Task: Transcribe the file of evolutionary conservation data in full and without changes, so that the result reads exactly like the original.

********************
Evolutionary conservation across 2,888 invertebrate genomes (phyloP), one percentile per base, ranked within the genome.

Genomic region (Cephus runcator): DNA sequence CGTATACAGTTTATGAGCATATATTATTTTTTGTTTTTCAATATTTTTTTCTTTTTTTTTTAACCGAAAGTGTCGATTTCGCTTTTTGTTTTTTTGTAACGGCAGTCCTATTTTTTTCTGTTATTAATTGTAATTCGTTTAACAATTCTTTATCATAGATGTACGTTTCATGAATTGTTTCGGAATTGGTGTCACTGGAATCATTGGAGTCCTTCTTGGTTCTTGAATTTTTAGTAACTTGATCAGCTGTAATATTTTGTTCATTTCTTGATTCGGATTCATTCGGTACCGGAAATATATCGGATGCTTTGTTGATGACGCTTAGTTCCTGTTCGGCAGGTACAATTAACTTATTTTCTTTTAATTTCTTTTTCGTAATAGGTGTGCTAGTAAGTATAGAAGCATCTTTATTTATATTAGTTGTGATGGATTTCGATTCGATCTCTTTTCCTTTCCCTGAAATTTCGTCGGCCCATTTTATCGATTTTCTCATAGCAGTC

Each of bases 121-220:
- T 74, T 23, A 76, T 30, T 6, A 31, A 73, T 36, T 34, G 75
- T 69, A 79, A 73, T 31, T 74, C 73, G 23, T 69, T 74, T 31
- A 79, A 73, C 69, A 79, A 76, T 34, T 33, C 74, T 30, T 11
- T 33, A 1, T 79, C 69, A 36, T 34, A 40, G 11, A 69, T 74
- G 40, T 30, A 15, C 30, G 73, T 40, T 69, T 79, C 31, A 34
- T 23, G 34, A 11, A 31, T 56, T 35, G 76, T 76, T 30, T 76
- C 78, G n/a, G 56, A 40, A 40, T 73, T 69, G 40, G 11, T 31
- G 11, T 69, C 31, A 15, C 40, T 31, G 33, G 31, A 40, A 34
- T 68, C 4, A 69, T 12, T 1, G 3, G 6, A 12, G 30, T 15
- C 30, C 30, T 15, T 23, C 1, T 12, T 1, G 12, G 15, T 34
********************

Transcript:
Evolutionary conservation across 2,888 invertebrate genomes (phyloP), one percentile per base, ranked within the genome.

Genomic region (Cephus runcator): DNA sequence CGTATACAGTTTATGAGCATATATTATTTTTTGTTTTTCAATATTTTTTTCTTTTTTTTTTAACCGAAAGTGTCGATTTCGCTTTTTGTTTTTTTGTAACGGCAGTCCTATTTTTTTCTGTTATTAATTGTAATTCGTTTAACAATTCTTTATCATAGATGTACGTTTCATGAATTGTTTCGGAATTGGTGTCACTGGAATCATTGGAGTCCTTCTTGGTTCTTGAATTTTTAGTAACTTGATCAGCTGTAATATTTTGTTCATTTCTTGATTCGGATTCATTCGGTACCGGAAATATATCGGATGCTTTGTTGATGACGCTTAGTTCCTGTTCGGCAGGTACAATTAACTTATTTTCTTTTAATTTCTTTTTCGTAATAGGTGTGCTAGTAAGTATAGAAGCATCTTTATTTATATTAGTTGTGATGGATTTCGATTCGATCTCTTTTCCTTTCCCTGAAATTTCGTCGGCCCATTTTATCGATTTTCTCATAGCAGTC

Each of bases 121-220:
- T 74, T 23, A 76, T 30, T 6, A 31, A 73, T 36, T 34, G 75
- T 69, A 79, A 73, T 31, T 74, C 73, G 23, T 69, T 74, T 31
- A 79, A 73, C 69, A 79, A 76, T 34, T 33, C 74, T 30, T 11
- T 33, A 1, T 79, C 69, A 36, T 34, A 40, G 11, A 69, T 74
- G 40, T 30, A 15, C 30, G 73, T 40, T 69, T 79, C 31, A 34
- T 23, G 34, A 11, A 31, T 56, T 35, G 76, T 76, T 30, T 76
- C 78, G n/a, G 56, A 40, A 40, T 73, T 69, G 40, G 11, T 31
- G 11, T 69, C 31, A 15, C 40, T 31, G 33, G 31, A 40, A 34
- T 68, C 4, A 69, T 12, T 1, G 3, G 6, A 12, G 30, T 15
- C 30, C 30, T 15, T 23, C 1, T 12, T 1, G 12, G 15, T 34